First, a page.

A Very Busy Visit to Milan

By Santatatiana

October 6, 2012

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Category: Mediaeval Walks

2 Comments »

Milan is primarily associated with its buzzing business and financial activity or with glamorous fashion industry. Meanwhile, the city had a glorious mediaeval history. In the late antiquity, Milan was the capital of the Western Roman Empire from 286 until 402 AD. It became one of the most prosperous Italian cities during the High Middle Ages, playing a primary role in the Lombard League.

 Since the industrial present overshadows its imperial past, Milan is often overlooked as a great travel destination. Tourists use to drop in the city on their way to other places or for shopping. We, too, visited it on our way to the Lake Maggiore where we spent a fabulous week with Nora of enchantingitaly.blogspot.com and her family.

My friend and I landed almost simultaneously at Bergamo airport though we flied from different places. He came from Moscow with Windjet and I arrived from Pescara with Ryanair. It was the first time when he arrived to a new city all by himself and I was very happy when he met me in the airport.

 We stayed in a modest but rather elegant hotel Sempione (Via Finocchiaro Aprile 11 – 20124 Milano). I liked very much its cosy lobby decorated with beautiful pictures and orchids. And the glass elevator was very cute.

As a matter of fact, that was our second visit to the city. We spent there several hours during our first bus tour when we made half of Italy in one week. Milan was our last destination and we were already overwhelmed by impressions. We had a basic city sightseeing tour which gave us a very superficial idea of the city. I remember that La Scala left us a little bit disappointed since it looked rather modest if compared with the Bolshoy Theatre in Moscow.

The Duomo had a rather unusual appearance since it was accurately wrapped in a plastic film and looked more like a skyscraper than a cathedral. We weren’t very impressed and I wasn’t yet a blogger then, so we didn’t enter the cathedral. As soon as we were hungry and short of time, we preferred to go to the restaurant, which was located in a next door shopping center. We sat on the veranda, which overlooked the roof of the cathedral and admired its spires and statues. My strongest impression was the Sforza Castle but unfortunately we hadn’t got time to visit it, too.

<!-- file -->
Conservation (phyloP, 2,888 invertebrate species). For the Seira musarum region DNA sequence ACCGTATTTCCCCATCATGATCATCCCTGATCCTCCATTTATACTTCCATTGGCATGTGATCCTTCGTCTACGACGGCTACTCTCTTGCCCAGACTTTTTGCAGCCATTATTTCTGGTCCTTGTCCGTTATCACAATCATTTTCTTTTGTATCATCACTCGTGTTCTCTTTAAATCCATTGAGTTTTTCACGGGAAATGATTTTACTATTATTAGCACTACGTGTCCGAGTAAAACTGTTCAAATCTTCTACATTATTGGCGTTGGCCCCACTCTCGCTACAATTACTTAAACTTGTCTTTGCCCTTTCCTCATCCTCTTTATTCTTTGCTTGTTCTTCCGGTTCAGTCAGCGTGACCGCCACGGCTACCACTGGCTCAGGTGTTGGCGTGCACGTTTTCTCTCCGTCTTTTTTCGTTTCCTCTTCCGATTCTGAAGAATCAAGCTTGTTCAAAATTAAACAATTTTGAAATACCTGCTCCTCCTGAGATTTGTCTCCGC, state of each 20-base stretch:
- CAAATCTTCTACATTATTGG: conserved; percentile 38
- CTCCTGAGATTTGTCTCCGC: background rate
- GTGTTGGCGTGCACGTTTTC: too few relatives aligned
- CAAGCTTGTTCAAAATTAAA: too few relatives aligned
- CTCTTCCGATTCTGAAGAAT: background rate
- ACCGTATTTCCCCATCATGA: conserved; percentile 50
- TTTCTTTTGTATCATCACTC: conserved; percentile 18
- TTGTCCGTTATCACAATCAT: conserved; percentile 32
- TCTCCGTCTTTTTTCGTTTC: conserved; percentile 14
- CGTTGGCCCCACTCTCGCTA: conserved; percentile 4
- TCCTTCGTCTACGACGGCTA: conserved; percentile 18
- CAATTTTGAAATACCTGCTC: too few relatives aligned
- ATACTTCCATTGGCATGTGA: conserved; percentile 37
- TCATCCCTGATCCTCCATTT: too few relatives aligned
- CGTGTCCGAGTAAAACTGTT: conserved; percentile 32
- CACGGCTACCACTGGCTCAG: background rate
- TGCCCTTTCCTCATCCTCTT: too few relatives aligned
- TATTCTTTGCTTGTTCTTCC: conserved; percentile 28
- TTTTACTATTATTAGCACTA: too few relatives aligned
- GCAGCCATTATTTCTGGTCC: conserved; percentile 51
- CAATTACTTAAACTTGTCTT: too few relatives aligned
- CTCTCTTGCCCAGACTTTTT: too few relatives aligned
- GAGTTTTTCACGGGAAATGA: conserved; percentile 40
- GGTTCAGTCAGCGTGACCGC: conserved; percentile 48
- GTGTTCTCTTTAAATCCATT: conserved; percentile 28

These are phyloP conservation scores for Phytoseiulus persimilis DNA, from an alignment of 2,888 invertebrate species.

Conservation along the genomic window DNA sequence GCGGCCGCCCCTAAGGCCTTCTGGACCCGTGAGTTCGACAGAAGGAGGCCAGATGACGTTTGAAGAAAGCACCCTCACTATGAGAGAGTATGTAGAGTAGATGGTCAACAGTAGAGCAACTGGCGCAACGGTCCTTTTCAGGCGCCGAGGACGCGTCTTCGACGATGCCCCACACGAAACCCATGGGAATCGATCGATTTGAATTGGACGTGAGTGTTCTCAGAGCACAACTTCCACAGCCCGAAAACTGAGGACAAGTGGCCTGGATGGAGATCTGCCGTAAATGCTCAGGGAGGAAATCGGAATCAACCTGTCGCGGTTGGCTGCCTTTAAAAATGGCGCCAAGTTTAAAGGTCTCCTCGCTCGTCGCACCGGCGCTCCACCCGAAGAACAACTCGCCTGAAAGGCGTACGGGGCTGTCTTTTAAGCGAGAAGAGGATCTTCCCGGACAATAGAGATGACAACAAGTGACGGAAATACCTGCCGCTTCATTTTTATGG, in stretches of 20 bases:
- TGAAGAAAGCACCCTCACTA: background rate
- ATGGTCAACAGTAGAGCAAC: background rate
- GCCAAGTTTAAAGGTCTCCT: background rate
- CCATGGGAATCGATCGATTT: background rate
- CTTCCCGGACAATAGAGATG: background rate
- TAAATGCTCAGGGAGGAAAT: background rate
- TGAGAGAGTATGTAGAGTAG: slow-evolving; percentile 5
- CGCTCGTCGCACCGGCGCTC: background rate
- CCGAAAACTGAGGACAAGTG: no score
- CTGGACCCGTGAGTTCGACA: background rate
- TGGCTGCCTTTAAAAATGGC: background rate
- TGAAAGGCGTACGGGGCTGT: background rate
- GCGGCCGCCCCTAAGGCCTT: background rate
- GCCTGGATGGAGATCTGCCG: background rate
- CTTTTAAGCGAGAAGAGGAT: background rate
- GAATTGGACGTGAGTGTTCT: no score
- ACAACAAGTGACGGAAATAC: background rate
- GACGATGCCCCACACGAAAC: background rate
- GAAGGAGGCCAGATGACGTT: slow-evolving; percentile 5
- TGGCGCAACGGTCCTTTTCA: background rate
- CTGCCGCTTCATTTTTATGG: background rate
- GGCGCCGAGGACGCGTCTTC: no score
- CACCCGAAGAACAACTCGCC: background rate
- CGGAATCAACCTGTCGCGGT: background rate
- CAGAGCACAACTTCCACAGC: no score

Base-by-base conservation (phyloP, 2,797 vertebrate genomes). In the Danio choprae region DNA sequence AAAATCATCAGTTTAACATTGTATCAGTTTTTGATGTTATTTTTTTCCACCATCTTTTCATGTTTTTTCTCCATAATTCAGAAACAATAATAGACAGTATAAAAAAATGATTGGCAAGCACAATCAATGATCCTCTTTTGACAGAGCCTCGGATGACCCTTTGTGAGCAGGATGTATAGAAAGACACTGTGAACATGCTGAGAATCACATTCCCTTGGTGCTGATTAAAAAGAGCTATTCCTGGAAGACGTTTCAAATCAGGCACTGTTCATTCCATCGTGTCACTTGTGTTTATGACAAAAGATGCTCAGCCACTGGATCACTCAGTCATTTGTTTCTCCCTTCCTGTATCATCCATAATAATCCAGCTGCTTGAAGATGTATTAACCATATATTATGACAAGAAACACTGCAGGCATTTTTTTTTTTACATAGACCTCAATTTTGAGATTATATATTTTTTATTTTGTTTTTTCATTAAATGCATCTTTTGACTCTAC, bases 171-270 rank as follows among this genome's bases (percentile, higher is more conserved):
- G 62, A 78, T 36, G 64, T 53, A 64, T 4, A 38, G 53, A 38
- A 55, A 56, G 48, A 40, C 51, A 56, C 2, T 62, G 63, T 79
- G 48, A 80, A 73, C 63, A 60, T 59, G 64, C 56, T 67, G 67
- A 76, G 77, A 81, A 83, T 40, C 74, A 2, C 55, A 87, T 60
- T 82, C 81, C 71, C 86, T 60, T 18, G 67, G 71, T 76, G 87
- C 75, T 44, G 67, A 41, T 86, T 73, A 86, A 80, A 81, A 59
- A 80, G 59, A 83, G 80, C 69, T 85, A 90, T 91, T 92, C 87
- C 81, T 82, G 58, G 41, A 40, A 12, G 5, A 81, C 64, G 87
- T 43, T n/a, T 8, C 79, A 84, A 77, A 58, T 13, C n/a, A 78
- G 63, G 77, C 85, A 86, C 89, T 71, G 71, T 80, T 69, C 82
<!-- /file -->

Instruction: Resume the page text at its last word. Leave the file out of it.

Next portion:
In order to make the most of our visit, I made a lot of travel planning. The most difficult thing was to book a visit to the “Last Supper” of Leonardo da Vinci. The prices in the Internet varied greatly, reaching 40 euros per person. Finally, I managed to book the ticket via http://www.vivaticket.it/.  The price was only only 8 euros but I had to fill in the longest ever questionnaire, as if I was applying for a job at the Secret Service.

We had only one day for sightseeing provided that the next morning was dedicated to the “Last Supper”. My wish list included the Duomo, the Sforza Castle, and an arts gallery. I hesitated between the Ambrosian gallery and the Pinacoteca Brera. The problem was solved by the fact that juston this day the Pinacoteca Brera arranged a free night in the museum. It’s incredible but not only we made all the agenda but enjoyed every minute of that great day!

Of course, we hadn’t got time for shopping but we dropped for a minute in the magniicent Gallery of Victor Emmanuel II which is situated near the Duomo.

 It was very helpful that the hotel Sempione has a really great location. It is situated near the metro station Republica and it was reasonable to take a daily ticket. It appeared that the ticket was valid for 24 hours, so we used it the next morning to visit the “Last Supper”. 

 The hotel is located not far from the station of Milano Centrale. Just about the corner begins a very broad Via Vittor Pisani which leads directly to the railway station. On both sides of the street are situated cafésand restaurants with various menus and prices starting from 5 euros for a buffet. My friend called this street “an eating row”.

The railway station is built in a characteristic monumental style in 1931 but it is very modern and comfortable inside. Like the Termini railway station in Rome, Milano Centrale hosts a lot of shops and cafés.

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2 Responses to “A Very Busy Visit to Milan”

  1. Thank you Tatiana for this great post about your day in Milan! I too love the spectacular views of the Duomo from the Obika Bar at the top of the Rinascente shopping centre. How far in advance did you book your tickets to see the Last Supper?

    • Thank you, Nora! Glad you like it.
      As for booking tickets, I don’t remember exactly. Maybe, 2-3 weeks in advance. There was only one opportunity 8.15. A little bit early. So you should try to do it earlier.

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